Thoughts on the Tennessee “Monkey Bill”

by Rachel Held Evans Read Distraction Free
'Hello, Human... (SINGAPORE ZOO/CHIMPANZEE/ANIMALS/GREETING) VI' photo (c) 2007, Chi King - license:

I never learned about evolution in school. 

Even though I attended a public high school, where I took two biology courses, my teachers essentially skipped the first few chapters of our science textbook and declared them “too controversial” to teach.  You just don’t talk about evolution here in Dayton, Tennessee—home of the famous Scopes Monkey Trial of 1925—without getting calls from parents. 

As I recall, we spent maybe one class session “discussing” evolution. The teacher turned this discussion over to the students and, like good church kids, we ridiculed, rolled our eyes, and dismissed evolution as ignorant, liberal propaganda. “Fish don’t just grow legs and walk out of the ocean!” we laughed.“You’d have to be stupid to believe that!” (Just a year after I graduated, PBS came to Rhea County High School, documented one of these class discussions, and put it on TV. The footage is excruciatingly embarrassing, and has thankfully been removed from You Tube for copyright reasons.)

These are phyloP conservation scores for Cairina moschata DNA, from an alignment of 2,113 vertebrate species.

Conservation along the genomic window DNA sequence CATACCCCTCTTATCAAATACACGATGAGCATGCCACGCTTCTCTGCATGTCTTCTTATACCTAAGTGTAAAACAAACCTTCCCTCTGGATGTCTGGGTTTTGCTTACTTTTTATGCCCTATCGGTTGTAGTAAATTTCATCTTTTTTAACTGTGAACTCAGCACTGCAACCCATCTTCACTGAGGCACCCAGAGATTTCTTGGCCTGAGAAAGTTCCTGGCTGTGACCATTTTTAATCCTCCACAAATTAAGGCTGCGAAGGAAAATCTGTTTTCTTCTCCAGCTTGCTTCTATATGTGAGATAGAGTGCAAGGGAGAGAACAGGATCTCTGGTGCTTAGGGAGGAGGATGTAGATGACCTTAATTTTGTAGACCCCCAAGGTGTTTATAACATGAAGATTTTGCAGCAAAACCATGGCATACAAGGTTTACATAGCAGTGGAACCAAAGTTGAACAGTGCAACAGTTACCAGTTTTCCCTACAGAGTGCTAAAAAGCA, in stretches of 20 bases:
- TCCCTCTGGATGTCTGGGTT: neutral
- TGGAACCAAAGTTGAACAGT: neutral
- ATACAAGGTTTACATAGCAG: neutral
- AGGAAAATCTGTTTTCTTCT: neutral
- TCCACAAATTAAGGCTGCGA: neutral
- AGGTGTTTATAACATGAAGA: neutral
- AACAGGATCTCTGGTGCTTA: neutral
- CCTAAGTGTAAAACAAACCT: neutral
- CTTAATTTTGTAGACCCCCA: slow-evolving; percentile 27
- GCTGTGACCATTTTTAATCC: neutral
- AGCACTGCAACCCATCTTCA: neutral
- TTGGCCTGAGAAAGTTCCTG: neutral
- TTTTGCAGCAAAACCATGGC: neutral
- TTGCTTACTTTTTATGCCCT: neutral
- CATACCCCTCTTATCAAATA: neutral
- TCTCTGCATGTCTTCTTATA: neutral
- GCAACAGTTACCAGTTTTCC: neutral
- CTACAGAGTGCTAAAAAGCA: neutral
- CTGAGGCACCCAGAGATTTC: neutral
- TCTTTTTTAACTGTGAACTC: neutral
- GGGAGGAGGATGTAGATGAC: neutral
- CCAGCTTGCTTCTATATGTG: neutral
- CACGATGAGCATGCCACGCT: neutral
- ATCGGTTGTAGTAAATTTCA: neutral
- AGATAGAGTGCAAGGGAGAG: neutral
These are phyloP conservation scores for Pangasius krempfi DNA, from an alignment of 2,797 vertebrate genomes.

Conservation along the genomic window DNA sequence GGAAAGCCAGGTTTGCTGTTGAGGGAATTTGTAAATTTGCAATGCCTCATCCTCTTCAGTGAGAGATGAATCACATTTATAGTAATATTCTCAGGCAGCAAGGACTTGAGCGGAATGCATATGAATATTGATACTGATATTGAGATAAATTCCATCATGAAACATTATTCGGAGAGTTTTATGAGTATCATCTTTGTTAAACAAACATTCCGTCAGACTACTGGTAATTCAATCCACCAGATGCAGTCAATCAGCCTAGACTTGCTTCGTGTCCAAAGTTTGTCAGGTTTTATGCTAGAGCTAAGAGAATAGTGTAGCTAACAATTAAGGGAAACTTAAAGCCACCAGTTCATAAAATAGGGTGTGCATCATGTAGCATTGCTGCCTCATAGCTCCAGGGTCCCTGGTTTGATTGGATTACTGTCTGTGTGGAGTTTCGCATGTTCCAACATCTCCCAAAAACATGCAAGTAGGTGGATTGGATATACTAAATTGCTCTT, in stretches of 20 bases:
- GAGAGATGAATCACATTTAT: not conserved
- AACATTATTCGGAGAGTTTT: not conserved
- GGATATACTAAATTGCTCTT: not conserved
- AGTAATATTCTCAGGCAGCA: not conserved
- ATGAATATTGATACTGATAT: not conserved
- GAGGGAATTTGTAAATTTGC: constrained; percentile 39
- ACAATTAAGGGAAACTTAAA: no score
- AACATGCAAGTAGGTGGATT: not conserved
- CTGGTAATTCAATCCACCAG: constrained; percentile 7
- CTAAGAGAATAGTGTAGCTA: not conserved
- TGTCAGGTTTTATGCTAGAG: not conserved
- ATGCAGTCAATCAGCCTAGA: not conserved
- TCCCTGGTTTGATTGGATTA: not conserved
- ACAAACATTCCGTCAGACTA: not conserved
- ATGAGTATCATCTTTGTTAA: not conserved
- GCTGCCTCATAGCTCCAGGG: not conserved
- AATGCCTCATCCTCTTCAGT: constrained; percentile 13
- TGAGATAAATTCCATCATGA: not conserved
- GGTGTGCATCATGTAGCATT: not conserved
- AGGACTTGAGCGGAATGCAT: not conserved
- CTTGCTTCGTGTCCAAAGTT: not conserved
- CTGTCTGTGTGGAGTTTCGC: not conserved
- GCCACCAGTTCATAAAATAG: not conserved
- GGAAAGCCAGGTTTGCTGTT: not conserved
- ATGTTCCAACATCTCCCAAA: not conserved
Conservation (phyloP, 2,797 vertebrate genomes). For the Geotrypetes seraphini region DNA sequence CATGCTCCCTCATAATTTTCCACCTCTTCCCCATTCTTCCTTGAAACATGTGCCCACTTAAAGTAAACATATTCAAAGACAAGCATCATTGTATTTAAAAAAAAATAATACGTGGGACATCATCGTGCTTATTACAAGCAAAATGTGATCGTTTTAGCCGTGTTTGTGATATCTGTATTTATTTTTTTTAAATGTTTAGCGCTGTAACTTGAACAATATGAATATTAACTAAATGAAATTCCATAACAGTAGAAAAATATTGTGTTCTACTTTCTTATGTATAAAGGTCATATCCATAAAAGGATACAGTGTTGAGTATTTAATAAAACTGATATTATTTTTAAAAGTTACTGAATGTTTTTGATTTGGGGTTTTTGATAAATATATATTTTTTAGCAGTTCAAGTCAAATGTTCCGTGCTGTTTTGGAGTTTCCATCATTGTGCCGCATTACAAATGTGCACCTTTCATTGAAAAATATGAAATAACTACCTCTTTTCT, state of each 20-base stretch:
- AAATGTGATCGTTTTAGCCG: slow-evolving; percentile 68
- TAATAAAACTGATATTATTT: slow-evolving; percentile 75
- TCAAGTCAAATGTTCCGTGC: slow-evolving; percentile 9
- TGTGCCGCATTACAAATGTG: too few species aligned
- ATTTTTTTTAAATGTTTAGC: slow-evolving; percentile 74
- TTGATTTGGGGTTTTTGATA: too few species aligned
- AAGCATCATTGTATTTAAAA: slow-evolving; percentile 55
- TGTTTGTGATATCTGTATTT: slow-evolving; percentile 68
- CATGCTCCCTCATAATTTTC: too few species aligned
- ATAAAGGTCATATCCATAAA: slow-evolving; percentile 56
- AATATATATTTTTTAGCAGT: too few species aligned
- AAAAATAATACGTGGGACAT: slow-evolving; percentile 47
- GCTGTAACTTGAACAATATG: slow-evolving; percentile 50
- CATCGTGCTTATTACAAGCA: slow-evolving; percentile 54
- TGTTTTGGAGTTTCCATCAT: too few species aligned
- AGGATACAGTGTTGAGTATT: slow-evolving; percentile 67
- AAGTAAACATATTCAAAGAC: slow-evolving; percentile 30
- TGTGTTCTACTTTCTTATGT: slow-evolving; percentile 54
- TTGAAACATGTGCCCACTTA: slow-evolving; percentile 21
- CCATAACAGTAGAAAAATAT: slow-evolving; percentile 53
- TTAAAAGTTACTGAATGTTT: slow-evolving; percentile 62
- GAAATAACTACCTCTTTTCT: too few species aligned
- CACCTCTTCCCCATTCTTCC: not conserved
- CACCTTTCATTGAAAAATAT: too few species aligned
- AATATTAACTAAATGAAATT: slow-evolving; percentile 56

I would go on to attend a small Christian liberal arts college named after William Jennings Bryan, legendary orator and assistant to the prosecution in the Scopes Trial.  At the time, the majority of the science faculty espoused young earth creationism, so I learned about evolution in the context of Christian apologetics courses, with the presupposition that evolution was incompatible with the Christian faith. 

It wasn’t until after I graduated that I studied the science for myself.

And it was overwhelming. 

I had never learned about the fossil record.